When the Spanish navy in 2002 intercepted a Yemen-bound ship and found a secret cache of missile components in its cargo, it quickly brought into sharp relief the complexities of the ‘law of the sea’ in the 21st century.
A shelf in Professor Douglas Guilfoyle’s office displays a tiny replica of the British clipper Cutty Sark. A small model of a Greek fishing vessel and a ship’s compass sit alongside it. They’re just the marine-themed ornaments you would expect to find in the workspace of an expert on the international law of the sea.
But, as the Monash University academic explains, it wasn’t the salty romance of seafaring that attracted him to this area of law. Instead, it was the sheer intellectual complexity of the subject.
In fact, Professor Guilfoyle’s interest in the law of the sea wasn’t sparked until his master’s in international law course at the University of Cambridge. One day, as he was casting around for a challenging PhD topic, his eye was caught by a newspaper article.
“American and Spanish forces had intercepted a ship on the high seas between North Korea and Yemen,” he explains. “It was carrying hidden Scud missile components under sacks of concrete. But after stopping and searching the ship they let it go because there was no legal basis for detaining it.”
The junior lawyer found himself fascinated by the abstract problems thrown up by this episode. What was the law governing the Spanish navy when, acting on US intelligence, it stopped and searched a ship of uncertain nationality in transit between North Korea and Yemen and found a cache of weapons that didn’t appear on its cargo list? The law of jurisdiction? The law of warfare?
When he realised that this was an issue of law enforcement on the high seas – and that no solid book-length study of this area existed – he knew he had a meaty research topic. What he didn’t know was where it might lead.
In 2008, Professor Guilfoyle had only recently taken on his first academic position, at University College London, when pirates began attacking European shipping off the coast of Somalia. Suddenly, governments were looking for people who could consult on the law of piracy. “I was in a field of one,” he recalls.
Seconded to a United Nations legal issues group chaired by the foreign minister of Denmark, he found himself in meetings with officials from 20 or 30 governments and half-a-dozen international commercial organisations, all working to craft a communal response to Somali piracy.
This work was only the first of a series of consultancies to governments in need of his expertise in parsing the complexities of the 1982 UN Convention on the Law of the Sea (UNCLOS), a 300-article agreement that binds 166 of the UN’s 193 member states. Unusually for an international agreement, UNCLOS also includes a compulsory dispute settlement system.
In 2010, Professor Guilfoyle was asked to serve on the legal team for Mauritius, in a case the island nation was bringing against Britain over the 55 tiny islands of the Chagos Archipelago, the site of a US air base that had been implicated in ‘rendition’ flights taking prisoners to destinations where it was presumed they would be tortured.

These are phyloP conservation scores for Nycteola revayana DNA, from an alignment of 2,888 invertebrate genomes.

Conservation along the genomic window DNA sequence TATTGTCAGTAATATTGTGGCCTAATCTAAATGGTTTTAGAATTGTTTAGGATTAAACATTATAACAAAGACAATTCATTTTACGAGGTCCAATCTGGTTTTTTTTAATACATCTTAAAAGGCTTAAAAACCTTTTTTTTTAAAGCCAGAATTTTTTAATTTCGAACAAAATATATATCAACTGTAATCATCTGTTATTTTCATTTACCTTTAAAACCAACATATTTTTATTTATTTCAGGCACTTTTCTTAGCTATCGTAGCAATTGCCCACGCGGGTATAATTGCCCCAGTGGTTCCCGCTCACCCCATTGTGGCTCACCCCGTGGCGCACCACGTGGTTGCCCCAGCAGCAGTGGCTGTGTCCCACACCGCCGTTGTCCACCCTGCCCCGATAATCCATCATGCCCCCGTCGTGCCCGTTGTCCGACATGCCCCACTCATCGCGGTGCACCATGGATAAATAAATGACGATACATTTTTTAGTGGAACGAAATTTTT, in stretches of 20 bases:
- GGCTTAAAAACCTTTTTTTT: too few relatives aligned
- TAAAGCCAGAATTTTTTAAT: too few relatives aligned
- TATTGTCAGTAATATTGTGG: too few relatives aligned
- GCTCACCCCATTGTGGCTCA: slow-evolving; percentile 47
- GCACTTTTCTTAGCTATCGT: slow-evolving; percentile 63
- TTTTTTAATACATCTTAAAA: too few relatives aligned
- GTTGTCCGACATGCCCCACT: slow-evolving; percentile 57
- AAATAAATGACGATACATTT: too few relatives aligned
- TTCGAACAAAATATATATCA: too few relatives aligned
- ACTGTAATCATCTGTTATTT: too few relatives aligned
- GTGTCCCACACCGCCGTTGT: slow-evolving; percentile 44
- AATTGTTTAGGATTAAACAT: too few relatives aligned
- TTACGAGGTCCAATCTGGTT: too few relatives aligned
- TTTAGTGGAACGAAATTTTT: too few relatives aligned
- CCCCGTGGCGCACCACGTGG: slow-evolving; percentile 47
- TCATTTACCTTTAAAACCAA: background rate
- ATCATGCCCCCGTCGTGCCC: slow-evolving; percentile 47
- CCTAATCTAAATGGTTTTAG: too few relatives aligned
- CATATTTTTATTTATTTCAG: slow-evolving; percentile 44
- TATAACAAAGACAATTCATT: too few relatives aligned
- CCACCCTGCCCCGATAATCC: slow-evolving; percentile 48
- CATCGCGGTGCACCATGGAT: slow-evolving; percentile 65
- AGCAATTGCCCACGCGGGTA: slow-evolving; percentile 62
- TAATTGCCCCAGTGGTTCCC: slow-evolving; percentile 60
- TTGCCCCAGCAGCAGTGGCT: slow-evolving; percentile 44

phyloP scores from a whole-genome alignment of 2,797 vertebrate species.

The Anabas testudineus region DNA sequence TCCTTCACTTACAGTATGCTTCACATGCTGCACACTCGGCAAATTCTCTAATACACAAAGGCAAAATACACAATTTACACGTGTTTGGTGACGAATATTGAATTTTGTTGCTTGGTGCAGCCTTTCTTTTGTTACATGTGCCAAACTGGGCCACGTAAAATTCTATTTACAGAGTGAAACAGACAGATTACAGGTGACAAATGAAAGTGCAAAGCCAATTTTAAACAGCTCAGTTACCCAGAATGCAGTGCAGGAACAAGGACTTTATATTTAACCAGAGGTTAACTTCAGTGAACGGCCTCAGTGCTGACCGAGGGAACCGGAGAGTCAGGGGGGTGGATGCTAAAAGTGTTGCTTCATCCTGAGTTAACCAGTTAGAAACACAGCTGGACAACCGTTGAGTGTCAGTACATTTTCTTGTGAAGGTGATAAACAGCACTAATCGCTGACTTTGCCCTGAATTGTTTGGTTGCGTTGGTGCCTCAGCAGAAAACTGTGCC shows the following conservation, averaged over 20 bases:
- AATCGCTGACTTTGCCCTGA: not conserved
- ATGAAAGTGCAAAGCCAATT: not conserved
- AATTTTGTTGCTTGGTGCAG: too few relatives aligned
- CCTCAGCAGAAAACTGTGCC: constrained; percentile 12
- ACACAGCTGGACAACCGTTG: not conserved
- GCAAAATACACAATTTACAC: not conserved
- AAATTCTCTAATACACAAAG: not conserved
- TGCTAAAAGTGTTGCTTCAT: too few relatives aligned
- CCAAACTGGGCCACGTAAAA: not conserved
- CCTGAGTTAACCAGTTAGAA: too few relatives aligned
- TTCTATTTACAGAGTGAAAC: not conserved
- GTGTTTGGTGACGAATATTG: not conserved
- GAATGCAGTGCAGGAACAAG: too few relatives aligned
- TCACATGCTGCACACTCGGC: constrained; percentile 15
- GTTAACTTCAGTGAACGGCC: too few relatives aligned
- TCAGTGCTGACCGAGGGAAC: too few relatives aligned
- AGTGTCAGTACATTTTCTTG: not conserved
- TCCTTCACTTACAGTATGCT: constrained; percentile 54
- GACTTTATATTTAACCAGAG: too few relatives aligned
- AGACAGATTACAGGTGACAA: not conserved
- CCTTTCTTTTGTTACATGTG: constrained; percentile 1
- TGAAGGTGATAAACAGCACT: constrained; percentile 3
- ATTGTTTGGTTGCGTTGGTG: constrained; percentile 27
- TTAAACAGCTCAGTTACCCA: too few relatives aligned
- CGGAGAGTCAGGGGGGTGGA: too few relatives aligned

“There has been a long dispute between Mauritius and the UK over sovereignty over these islands,” Professor Guilfoyle explains. “Mauritius couldn’t dispute sovereignty under UNCLOS, but it could dispute the environmental preservation zone that the UK purported to have declared around the islands. This zone was meant to protect the environment and yet there was a big US base in the middle of it. The zone left the base in place but excluded Mauritian fishermen.”
The 2014 hearing of this case, won by Mauritius, was held in a ballroom at Istanbul’s historic five-star Pera Palace Hotel because the Mauritians viewed the usual hearing venue, The Hague’s Permanent Court of Arbitration, as “too close to the UK”.
In 2016, the Permanent Court of Arbitration also ruled against China and in favour of the Philippines, which was disputing China’s traditional claims of sovereignty over vast tracts of the South China Sea, including areas within 50 nautical miles of the Philippines coast. The academic’s phone ran hot as media from Australia and Vietnam called for his views on the implications of this historic decision. Was the ruling enforceable? If not, did this make international law a merely symbolic entity?
Questions such as these misconstrue the meaning of international law, Professor Guilfoyle says, in that they imply that laws don’t exist if they are not being enforced.
“International law is not about prohibition. It’s largely a law of cooperation,” he says. “China started negotiating with the Philippines far more earnestly than it had before that ruling. And other states, such as Vietnam, are watching carefully.
“It’s international law that often sets the framework in which negotiations can be conducted,” he says.
“The international law of the sea, for example, wasn’t going to stop Somali pirates. But it did provide a framework in which states could cooperate to suppress piracy.”
- The international law of the sea provides a framework for countries to negotiate disputes.
- The 1982 UN Convention on the Law of the Sea binds 166 of the UN’s 193 member states, but not the US.
- Unusually for an international agreement, the UN Convention on the Law of the Sea entails a compulsory dispute settlement system.
- In 2016, the Hague-based Permanent Court of Arbitration ruled against China and in favour of the Philippines over China’s claims of sovereignty in the South China Sea.